Rowland was born on 3 December 1795 in Kidderminster, Worcestershire, England. He was a British administrator and educator. He was the originator of the penny postage system, a system in which normal letters could be sent for one penny. He had a wide range of interest which included printing, astronomy, mathematics, and transportation.
Sir Rowland’s early life
Rowland’s father Thomas Wright Hill was a school teacher. His father was an innovator in education and politics and his friends included Joseph Priestley, Tom Paine, and Richard Price.
Rowland became a student- teacher in his father’s school, at the age of 12. He earned extra money by teaching astronomy. This money helped him in fixing scientific instruments. He worked at the Assay Office in Birmingham. This office was for testing the quality of silver. During his spare time, he painted landscapes.
Sir Rowland’s work
- Reform in the Postal System
He was known for the development of the modern postal system. This system was later adopted throughout the world. Between 1835 and 1837 he formulated a proposal for postal reform. It was based on the notion that revenue was derived from taxes which would increase with the growth of the population and national prosperity. He suggested for a lower cost on letters, as high taxes reduced the amount of mail used.
This reduced the revenue from mails. Hence his reforms included a uniform postage rate irrespective of the distance, as excessive rates for letters traveling different distances increased the expenses. He also suggested that mails should be prepaid. To bring prepaid mailing to effect, he suggested a device that later came to be known as the postage stamp. He succeeded to put these to effect in 1840, though he had to face a lot of bureaucratic hostility.
- Reforms in EducationRowland was interested in the problems of teaching. He operated schools for 15 years. He emphasized on student democracy, rigid self- discipline and intensive teaching. He moved his father’s school “Hill Top” from central Birmingham and established the Hazelwood School at Edgbaston in 1819.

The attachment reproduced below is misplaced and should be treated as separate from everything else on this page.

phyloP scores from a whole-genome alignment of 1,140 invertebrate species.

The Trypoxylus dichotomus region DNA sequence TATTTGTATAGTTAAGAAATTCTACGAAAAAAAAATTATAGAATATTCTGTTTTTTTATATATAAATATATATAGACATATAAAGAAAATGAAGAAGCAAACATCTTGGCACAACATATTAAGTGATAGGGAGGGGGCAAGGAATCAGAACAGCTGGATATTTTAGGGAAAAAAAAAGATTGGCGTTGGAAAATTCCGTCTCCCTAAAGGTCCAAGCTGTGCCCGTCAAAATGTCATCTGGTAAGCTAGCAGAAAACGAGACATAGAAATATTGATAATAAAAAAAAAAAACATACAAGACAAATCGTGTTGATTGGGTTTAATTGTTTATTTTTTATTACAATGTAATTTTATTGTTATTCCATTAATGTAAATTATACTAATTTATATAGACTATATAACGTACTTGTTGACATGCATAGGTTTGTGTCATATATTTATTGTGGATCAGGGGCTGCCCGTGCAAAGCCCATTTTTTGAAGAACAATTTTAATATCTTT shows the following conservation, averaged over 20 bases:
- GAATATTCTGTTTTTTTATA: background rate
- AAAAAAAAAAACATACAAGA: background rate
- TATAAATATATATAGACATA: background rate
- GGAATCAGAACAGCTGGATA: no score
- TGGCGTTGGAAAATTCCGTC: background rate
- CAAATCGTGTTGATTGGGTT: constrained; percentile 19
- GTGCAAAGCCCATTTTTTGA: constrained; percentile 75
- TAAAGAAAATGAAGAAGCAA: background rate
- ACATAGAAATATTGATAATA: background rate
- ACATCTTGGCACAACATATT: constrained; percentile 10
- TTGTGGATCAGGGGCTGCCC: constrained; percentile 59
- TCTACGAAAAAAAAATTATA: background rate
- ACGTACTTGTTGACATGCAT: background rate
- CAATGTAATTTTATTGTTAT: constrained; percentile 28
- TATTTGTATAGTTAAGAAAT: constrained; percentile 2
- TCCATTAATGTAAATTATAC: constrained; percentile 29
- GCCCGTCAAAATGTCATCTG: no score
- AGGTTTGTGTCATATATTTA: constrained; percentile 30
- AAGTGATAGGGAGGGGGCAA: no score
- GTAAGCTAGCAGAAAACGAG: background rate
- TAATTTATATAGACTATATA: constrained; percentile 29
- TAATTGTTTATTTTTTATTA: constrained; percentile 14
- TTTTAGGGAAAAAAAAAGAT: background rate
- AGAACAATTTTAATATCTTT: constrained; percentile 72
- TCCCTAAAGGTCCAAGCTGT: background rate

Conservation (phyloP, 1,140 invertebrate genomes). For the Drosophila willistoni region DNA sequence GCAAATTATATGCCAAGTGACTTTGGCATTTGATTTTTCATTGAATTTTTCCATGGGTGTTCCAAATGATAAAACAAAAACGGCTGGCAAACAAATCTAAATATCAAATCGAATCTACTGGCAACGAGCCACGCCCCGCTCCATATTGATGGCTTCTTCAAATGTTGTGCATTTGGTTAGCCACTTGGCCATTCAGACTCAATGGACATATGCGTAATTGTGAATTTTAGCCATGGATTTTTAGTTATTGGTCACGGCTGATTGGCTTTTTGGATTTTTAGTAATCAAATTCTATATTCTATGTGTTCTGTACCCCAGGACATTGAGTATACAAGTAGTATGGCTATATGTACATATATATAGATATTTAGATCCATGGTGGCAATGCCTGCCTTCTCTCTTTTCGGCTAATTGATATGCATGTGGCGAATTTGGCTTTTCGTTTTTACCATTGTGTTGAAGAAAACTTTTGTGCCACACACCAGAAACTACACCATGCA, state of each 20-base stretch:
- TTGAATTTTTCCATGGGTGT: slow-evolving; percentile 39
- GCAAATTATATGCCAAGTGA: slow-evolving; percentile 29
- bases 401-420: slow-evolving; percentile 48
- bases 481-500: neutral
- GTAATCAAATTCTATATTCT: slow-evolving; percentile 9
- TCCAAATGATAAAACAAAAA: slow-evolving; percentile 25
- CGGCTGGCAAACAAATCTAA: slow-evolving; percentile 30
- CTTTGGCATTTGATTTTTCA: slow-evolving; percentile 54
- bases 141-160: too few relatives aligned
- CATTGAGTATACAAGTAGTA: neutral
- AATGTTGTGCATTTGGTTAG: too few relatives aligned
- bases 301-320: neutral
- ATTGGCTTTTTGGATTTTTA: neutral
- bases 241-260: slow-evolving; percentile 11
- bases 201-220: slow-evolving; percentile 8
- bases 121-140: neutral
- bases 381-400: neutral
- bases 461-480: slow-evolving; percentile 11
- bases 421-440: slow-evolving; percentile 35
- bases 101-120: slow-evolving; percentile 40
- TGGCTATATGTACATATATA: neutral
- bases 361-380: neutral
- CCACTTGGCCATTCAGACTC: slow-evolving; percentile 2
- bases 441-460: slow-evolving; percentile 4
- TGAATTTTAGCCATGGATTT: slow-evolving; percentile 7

- Hazelwood was a model for public education for the emerging middle class. It aimed for useful, student-centric education which gave sufficient knowledge, skills, and understanding for students for self-education through life, which would be very useful for the society and for the individual.
- The school designed by Hill included innovations such as a science laboratory, a swimming pool, and forced-air heating. In 1822 he had written ‘Plans for the Government and Liberal Instruction of Boys in Large Numbers Drawn from Experience’ which was cited as Public Education.
- Rowland argued that kindness would have moral influence rather than caning and fear. According to him, this would be a predominant force in school discipline. Science was a compulsory subject and students were to be self-governing.
When French education leader Marc Antoine Jillian visited Hazelwood, it gained international attention. Antoine wrote about the school in his journal Revue Encyclope’dique in June 1823. He transferred his son to Hazelwood. Jerry Bentham was an English philosopher, social reformer and founder of modern utilitarianism. He was impressed with Hazelwood and so in 1827, he opened a branch of the school at Bruce Castle in Tottenham.
The original Hazelwood School closed in 1833. And its educational system continued at the Bruce Castel School. There Rowland was the headmaster from 1827 up to 1839.
Sir Rowland’s achievements
Sir Rowland knighted in 1860. He was awarded the KCB- Knight Commander of the Bath. Order of Bath is a British order of chivalry. This was founded by George I on 18 May 1725. He was also awarded FRS- Fellow of the Royal Society. It is an award granted to an individual for their contribution in the various field.
Sir Rowland’s later life
Rowland continued at the post office until the Conservative Party won in 1841. He was dismissed in July 1842, amid rancorous controversy. He along with Edwin Chadwick, John Stuart Mill, Lyon Playfair, Dr. Neil Arnott, and other friends formed a society called ‘Friends in Council’ in 1844. They met at each other’s house to discuss questions of political economy. Rowland also became a member of the influential Political Economy Club. This Club was founded by David Ricardo and other classic economists.
In 1879, he died in Hampstead, London. He was buried in Westminster Abbey. On his family grave in Highgate Cemetery, his memorial is there. In Hampstead and Tottenham, there are streets named after him. In 1893 A Royal Society of Arts Blue Plaque was unveiled to commemorate Rowland.